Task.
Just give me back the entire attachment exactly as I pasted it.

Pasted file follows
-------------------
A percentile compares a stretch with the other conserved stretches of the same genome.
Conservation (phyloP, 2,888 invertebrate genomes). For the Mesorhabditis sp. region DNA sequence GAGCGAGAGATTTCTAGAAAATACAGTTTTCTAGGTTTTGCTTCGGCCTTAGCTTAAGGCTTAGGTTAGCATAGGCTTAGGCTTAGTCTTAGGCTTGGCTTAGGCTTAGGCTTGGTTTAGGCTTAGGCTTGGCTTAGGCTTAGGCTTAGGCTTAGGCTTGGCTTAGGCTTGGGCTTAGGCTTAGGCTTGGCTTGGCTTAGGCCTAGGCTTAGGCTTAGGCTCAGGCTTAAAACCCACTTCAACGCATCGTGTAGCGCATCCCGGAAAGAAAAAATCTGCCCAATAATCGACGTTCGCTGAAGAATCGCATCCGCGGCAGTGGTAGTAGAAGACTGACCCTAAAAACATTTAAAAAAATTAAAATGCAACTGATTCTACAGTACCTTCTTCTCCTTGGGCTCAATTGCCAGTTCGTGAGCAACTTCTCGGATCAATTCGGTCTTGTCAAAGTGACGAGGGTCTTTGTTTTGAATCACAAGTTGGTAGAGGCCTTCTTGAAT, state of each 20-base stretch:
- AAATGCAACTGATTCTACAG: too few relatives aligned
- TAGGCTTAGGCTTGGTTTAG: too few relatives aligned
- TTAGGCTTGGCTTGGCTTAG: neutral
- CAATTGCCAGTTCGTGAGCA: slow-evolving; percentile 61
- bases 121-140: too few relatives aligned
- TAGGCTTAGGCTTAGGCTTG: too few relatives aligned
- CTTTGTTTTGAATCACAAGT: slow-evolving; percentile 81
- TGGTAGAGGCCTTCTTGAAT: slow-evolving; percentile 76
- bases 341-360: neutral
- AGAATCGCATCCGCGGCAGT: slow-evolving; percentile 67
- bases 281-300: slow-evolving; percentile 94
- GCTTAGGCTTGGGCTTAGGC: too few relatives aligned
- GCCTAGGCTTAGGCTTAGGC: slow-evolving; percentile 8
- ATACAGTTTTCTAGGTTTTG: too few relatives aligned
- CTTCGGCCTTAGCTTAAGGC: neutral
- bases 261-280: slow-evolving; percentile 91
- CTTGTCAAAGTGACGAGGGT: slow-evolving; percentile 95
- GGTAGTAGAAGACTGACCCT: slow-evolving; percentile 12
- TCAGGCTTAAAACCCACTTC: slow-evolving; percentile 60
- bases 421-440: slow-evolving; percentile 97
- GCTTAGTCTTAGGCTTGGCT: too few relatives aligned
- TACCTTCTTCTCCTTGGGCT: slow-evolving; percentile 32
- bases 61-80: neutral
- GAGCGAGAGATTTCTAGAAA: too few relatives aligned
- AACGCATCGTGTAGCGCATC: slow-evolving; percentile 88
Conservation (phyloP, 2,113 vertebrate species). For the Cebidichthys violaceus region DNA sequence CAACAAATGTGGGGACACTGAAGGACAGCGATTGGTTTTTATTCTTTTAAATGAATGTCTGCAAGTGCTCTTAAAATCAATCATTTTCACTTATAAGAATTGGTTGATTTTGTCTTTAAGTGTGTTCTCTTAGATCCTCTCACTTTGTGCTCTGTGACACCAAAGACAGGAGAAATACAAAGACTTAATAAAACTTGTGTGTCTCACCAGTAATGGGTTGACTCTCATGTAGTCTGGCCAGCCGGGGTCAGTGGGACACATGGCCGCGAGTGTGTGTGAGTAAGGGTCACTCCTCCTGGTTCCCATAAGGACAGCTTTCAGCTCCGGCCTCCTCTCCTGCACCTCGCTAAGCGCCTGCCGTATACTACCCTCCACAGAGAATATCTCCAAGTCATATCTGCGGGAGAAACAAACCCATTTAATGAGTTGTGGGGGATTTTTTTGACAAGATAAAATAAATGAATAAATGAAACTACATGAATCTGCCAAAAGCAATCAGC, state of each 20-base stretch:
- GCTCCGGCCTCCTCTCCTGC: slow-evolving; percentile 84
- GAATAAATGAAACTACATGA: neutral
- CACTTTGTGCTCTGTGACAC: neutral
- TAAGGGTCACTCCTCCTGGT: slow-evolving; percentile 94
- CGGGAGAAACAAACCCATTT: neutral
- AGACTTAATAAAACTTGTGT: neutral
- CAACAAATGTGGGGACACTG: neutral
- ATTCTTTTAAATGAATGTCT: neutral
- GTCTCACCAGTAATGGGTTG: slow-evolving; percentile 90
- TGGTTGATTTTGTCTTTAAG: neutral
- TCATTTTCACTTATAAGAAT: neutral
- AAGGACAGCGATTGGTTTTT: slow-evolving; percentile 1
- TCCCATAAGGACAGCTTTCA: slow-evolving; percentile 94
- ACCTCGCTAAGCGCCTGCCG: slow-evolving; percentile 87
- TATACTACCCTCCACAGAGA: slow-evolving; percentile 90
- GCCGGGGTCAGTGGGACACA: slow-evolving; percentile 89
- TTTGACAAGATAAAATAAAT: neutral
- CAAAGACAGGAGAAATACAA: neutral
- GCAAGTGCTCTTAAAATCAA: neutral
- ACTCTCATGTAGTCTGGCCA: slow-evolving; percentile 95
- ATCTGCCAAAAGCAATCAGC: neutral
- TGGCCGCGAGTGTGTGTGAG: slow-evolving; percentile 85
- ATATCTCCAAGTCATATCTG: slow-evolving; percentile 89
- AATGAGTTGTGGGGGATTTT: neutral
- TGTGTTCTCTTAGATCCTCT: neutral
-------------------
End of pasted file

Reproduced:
A percentile compares a stretch with the other conserved stretches of the same genome.
Conservation (phyloP, 2,888 invertebrate genomes). For the Mesorhabditis sp. region DNA sequence GAGCGAGAGATTTCTAGAAAATACAGTTTTCTAGGTTTTGCTTCGGCCTTAGCTTAAGGCTTAGGTTAGCATAGGCTTAGGCTTAGTCTTAGGCTTGGCTTAGGCTTAGGCTTGGTTTAGGCTTAGGCTTGGCTTAGGCTTAGGCTTAGGCTTAGGCTTGGCTTAGGCTTGGGCTTAGGCTTAGGCTTGGCTTGGCTTAGGCCTAGGCTTAGGCTTAGGCTCAGGCTTAAAACCCACTTCAACGCATCGTGTAGCGCATCCCGGAAAGAAAAAATCTGCCCAATAATCGACGTTCGCTGAAGAATCGCATCCGCGGCAGTGGTAGTAGAAGACTGACCCTAAAAACATTTAAAAAAATTAAAATGCAACTGATTCTACAGTACCTTCTTCTCCTTGGGCTCAATTGCCAGTTCGTGAGCAACTTCTCGGATCAATTCGGTCTTGTCAAAGTGACGAGGGTCTTTGTTTTGAATCACAAGTTGGTAGAGGCCTTCTTGAAT, state of each 20-base stretch:
- AAATGCAACTGATTCTACAG: too few relatives aligned
- TAGGCTTAGGCTTGGTTTAG: too few relatives aligned
- TTAGGCTTGGCTTGGCTTAG: neutral
- CAATTGCCAGTTCGTGAGCA: slow-evolving; percentile 61
- bases 121-140: too few relatives aligned
- TAGGCTTAGGCTTAGGCTTG: too few relatives aligned
- CTTTGTTTTGAATCACAAGT: slow-evolving; percentile 81
- TGGTAGAGGCCTTCTTGAAT: slow-evolving; percentile 76
- bases 341-360: neutral
- AGAATCGCATCCGCGGCAGT: slow-evolving; percentile 67
- bases 281-300: slow-evolving; percentile 94
- GCTTAGGCTTGGGCTTAGGC: too few relatives aligned
- GCCTAGGCTTAGGCTTAGGC: slow-evolving; percentile 8
- ATACAGTTTTCTAGGTTTTG: too few relatives aligned
- CTTCGGCCTTAGCTTAAGGC: neutral
- bases 261-280: slow-evolving; percentile 91
- CTTGTCAAAGTGACGAGGGT: slow-evolving; percentile 95
- GGTAGTAGAAGACTGACCCT: slow-evolving; percentile 12
- TCAGGCTTAAAACCCACTTC: slow-evolving; percentile 60
- bases 421-440: slow-evolving; percentile 97
- GCTTAGTCTTAGGCTTGGCT: too few relatives aligned
- TACCTTCTTCTCCTTGGGCT: slow-evolving; percentile 32
- bases 61-80: neutral
- GAGCGAGAGATTTCTAGAAA: too few relatives aligned
- AACGCATCGTGTAGCGCATC: slow-evolving; percentile 88
Conservation (phyloP, 2,113 vertebrate species). For the Cebidichthys violaceus region DNA sequence CAACAAATGTGGGGACACTGAAGGACAGCGATTGGTTTTTATTCTTTTAAATGAATGTCTGCAAGTGCTCTTAAAATCAATCATTTTCACTTATAAGAATTGGTTGATTTTGTCTTTAAGTGTGTTCTCTTAGATCCTCTCACTTTGTGCTCTGTGACACCAAAGACAGGAGAAATACAAAGACTTAATAAAACTTGTGTGTCTCACCAGTAATGGGTTGACTCTCATGTAGTCTGGCCAGCCGGGGTCAGTGGGACACATGGCCGCGAGTGTGTGTGAGTAAGGGTCACTCCTCCTGGTTCCCATAAGGACAGCTTTCAGCTCCGGCCTCCTCTCCTGCACCTCGCTAAGCGCCTGCCGTATACTACCCTCCACAGAGAATATCTCCAAGTCATATCTGCGGGAGAAACAAACCCATTTAATGAGTTGTGGGGGATTTTTTTGACAAGATAAAATAAATGAATAAATGAAACTACATGAATCTGCCAAAAGCAATCAGC, state of each 20-base stretch:
- GCTCCGGCCTCCTCTCCTGC: slow-evolving; percentile 84
- GAATAAATGAAACTACATGA: neutral
- CACTTTGTGCTCTGTGACAC: neutral
- TAAGGGTCACTCCTCCTGGT: slow-evolving; percentile 94
- CGGGAGAAACAAACCCATTT: neutral
- AGACTTAATAAAACTTGTGT: neutral
- CAACAAATGTGGGGACACTG: neutral
- ATTCTTTTAAATGAATGTCT: neutral
- GTCTCACCAGTAATGGGTTG: slow-evolving; percentile 90
- TGGTTGATTTTGTCTTTAAG: neutral
- TCATTTTCACTTATAAGAAT: neutral
- AAGGACAGCGATTGGTTTTT: slow-evolving; percentile 1
- TCCCATAAGGACAGCTTTCA: slow-evolving; percentile 94
- ACCTCGCTAAGCGCCTGCCG: slow-evolving; percentile 87
- TATACTACCCTCCACAGAGA: slow-evolving; percentile 90
- GCCGGGGTCAGTGGGACACA: slow-evolving; percentile 89
- TTTGACAAGATAAAATAAAT: neutral
- CAAAGACAGGAGAAATACAA: neutral
- GCAAGTGCTCTTAAAATCAA: neutral
- ACTCTCATGTAGTCTGGCCA: slow-evolving; percentile 95
- ATCTGCCAAAAGCAATCAGC: neutral
- TGGCCGCGAGTGTGTGTGAG: slow-evolving; percentile 85
- ATATCTCCAAGTCATATCTG: slow-evolving; percentile 89
- AATGAGTTGTGGGGGATTTT: neutral
- TGTGTTCTCTTAGATCCTCT: neutral